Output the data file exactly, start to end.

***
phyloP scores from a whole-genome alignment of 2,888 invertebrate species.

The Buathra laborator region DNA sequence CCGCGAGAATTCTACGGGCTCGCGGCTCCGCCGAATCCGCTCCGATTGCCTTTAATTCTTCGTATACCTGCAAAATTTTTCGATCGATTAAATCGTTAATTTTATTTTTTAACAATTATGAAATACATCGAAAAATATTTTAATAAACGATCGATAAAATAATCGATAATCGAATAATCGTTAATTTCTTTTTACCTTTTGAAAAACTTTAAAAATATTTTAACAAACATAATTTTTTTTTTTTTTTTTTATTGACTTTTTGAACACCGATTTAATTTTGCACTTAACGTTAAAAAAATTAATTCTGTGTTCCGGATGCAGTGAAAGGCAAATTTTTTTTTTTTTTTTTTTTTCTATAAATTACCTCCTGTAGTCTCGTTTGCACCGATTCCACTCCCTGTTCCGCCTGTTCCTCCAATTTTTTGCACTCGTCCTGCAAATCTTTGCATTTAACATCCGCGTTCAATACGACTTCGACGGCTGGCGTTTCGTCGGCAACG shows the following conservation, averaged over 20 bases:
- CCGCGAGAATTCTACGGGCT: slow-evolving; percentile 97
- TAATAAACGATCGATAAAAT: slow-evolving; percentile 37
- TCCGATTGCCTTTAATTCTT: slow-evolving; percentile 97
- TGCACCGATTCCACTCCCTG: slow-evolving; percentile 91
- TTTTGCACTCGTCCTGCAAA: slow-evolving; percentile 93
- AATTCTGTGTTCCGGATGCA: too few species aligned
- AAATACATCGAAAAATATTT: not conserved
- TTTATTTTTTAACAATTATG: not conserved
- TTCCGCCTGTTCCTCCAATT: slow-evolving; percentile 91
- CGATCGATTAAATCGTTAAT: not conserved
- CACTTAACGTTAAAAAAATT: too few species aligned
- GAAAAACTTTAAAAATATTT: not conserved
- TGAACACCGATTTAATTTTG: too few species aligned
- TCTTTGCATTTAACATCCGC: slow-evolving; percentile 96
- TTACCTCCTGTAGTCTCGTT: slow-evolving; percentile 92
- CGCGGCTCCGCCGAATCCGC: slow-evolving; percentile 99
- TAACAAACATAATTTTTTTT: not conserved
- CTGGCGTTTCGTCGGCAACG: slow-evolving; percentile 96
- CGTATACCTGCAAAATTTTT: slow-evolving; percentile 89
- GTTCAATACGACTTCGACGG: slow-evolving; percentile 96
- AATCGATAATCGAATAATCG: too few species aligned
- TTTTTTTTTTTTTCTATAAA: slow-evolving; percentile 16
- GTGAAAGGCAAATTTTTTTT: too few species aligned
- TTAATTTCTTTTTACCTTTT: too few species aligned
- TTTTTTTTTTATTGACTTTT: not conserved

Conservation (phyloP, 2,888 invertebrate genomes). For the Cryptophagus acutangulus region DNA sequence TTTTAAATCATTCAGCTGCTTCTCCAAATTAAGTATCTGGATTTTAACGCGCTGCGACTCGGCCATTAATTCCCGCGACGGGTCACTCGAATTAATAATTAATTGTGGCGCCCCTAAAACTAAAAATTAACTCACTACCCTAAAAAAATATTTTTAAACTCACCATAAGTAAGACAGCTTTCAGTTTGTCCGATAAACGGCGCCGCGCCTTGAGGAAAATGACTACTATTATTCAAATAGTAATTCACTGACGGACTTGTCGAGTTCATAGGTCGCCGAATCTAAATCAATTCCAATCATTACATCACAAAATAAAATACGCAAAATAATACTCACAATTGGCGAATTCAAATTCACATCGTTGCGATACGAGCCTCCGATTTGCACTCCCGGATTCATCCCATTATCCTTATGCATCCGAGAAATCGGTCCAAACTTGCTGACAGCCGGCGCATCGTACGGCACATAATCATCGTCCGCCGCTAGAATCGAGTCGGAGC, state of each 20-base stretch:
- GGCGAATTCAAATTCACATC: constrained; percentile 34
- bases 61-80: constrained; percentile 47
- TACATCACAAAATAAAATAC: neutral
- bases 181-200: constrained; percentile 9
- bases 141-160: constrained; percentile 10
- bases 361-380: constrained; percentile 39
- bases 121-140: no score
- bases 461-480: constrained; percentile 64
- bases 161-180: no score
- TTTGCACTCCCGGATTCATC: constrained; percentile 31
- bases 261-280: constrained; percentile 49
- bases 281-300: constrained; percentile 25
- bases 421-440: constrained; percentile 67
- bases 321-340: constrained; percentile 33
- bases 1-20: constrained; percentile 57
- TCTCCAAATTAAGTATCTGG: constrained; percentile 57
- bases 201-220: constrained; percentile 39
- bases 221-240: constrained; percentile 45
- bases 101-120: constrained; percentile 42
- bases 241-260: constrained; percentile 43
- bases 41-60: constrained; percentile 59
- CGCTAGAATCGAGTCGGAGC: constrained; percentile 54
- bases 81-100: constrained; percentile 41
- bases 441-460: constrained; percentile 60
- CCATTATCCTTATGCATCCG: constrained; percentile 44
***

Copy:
phyloP scores from a whole-genome alignment of 2,888 invertebrate species.

The Buathra laborator region DNA sequence CCGCGAGAATTCTACGGGCTCGCGGCTCCGCCGAATCCGCTCCGATTGCCTTTAATTCTTCGTATACCTGCAAAATTTTTCGATCGATTAAATCGTTAATTTTATTTTTTAACAATTATGAAATACATCGAAAAATATTTTAATAAACGATCGATAAAATAATCGATAATCGAATAATCGTTAATTTCTTTTTACCTTTTGAAAAACTTTAAAAATATTTTAACAAACATAATTTTTTTTTTTTTTTTTTATTGACTTTTTGAACACCGATTTAATTTTGCACTTAACGTTAAAAAAATTAATTCTGTGTTCCGGATGCAGTGAAAGGCAAATTTTTTTTTTTTTTTTTTTTTCTATAAATTACCTCCTGTAGTCTCGTTTGCACCGATTCCACTCCCTGTTCCGCCTGTTCCTCCAATTTTTTGCACTCGTCCTGCAAATCTTTGCATTTAACATCCGCGTTCAATACGACTTCGACGGCTGGCGTTTCGTCGGCAACG shows the following conservation, averaged over 20 bases:
- CCGCGAGAATTCTACGGGCT: slow-evolving; percentile 97
- TAATAAACGATCGATAAAAT: slow-evolving; percentile 37
- TCCGATTGCCTTTAATTCTT: slow-evolving; percentile 97
- TGCACCGATTCCACTCCCTG: slow-evolving; percentile 91
- TTTTGCACTCGTCCTGCAAA: slow-evolving; percentile 93
- AATTCTGTGTTCCGGATGCA: too few species aligned
- AAATACATCGAAAAATATTT: not conserved
- TTTATTTTTTAACAATTATG: not conserved
- TTCCGCCTGTTCCTCCAATT: slow-evolving; percentile 91
- CGATCGATTAAATCGTTAAT: not conserved
- CACTTAACGTTAAAAAAATT: too few species aligned
- GAAAAACTTTAAAAATATTT: not conserved
- TGAACACCGATTTAATTTTG: too few species aligned
- TCTTTGCATTTAACATCCGC: slow-evolving; percentile 96
- TTACCTCCTGTAGTCTCGTT: slow-evolving; percentile 92
- CGCGGCTCCGCCGAATCCGC: slow-evolving; percentile 99
- TAACAAACATAATTTTTTTT: not conserved
- CTGGCGTTTCGTCGGCAACG: slow-evolving; percentile 96
- CGTATACCTGCAAAATTTTT: slow-evolving; percentile 89
- GTTCAATACGACTTCGACGG: slow-evolving; percentile 96
- AATCGATAATCGAATAATCG: too few species aligned
- TTTTTTTTTTTTTCTATAAA: slow-evolving; percentile 16
- GTGAAAGGCAAATTTTTTTT: too few species aligned
- TTAATTTCTTTTTACCTTTT: too few species aligned
- TTTTTTTTTTATTGACTTTT: not conserved

Conservation (phyloP, 2,888 invertebrate genomes). For the Cryptophagus acutangulus region DNA sequence TTTTAAATCATTCAGCTGCTTCTCCAAATTAAGTATCTGGATTTTAACGCGCTGCGACTCGGCCATTAATTCCCGCGACGGGTCACTCGAATTAATAATTAATTGTGGCGCCCCTAAAACTAAAAATTAACTCACTACCCTAAAAAAATATTTTTAAACTCACCATAAGTAAGACAGCTTTCAGTTTGTCCGATAAACGGCGCCGCGCCTTGAGGAAAATGACTACTATTATTCAAATAGTAATTCACTGACGGACTTGTCGAGTTCATAGGTCGCCGAATCTAAATCAATTCCAATCATTACATCACAAAATAAAATACGCAAAATAATACTCACAATTGGCGAATTCAAATTCACATCGTTGCGATACGAGCCTCCGATTTGCACTCCCGGATTCATCCCATTATCCTTATGCATCCGAGAAATCGGTCCAAACTTGCTGACAGCCGGCGCATCGTACGGCACATAATCATCGTCCGCCGCTAGAATCGAGTCGGAGC, state of each 20-base stretch:
- GGCGAATTCAAATTCACATC: constrained; percentile 34
- bases 61-80: constrained; percentile 47
- TACATCACAAAATAAAATAC: neutral
- bases 181-200: constrained; percentile 9
- bases 141-160: constrained; percentile 10
- bases 361-380: constrained; percentile 39
- bases 121-140: no score
- bases 461-480: constrained; percentile 64
- bases 161-180: no score
- TTTGCACTCCCGGATTCATC: constrained; percentile 31
- bases 261-280: constrained; percentile 49
- bases 281-300: constrained; percentile 25
- bases 421-440: constrained; percentile 67
- bases 321-340: constrained; percentile 33
- bases 1-20: constrained; percentile 57
- TCTCCAAATTAAGTATCTGG: constrained; percentile 57
- bases 201-220: constrained; percentile 39
- bases 221-240: constrained; percentile 45
- bases 101-120: constrained; percentile 42
- bases 241-260: constrained; percentile 43
- bases 41-60: constrained; percentile 59
- CGCTAGAATCGAGTCGGAGC: constrained; percentile 54
- bases 81-100: constrained; percentile 41
- bases 441-460: constrained; percentile 60
- CCATTATCCTTATGCATCCG: constrained; percentile 44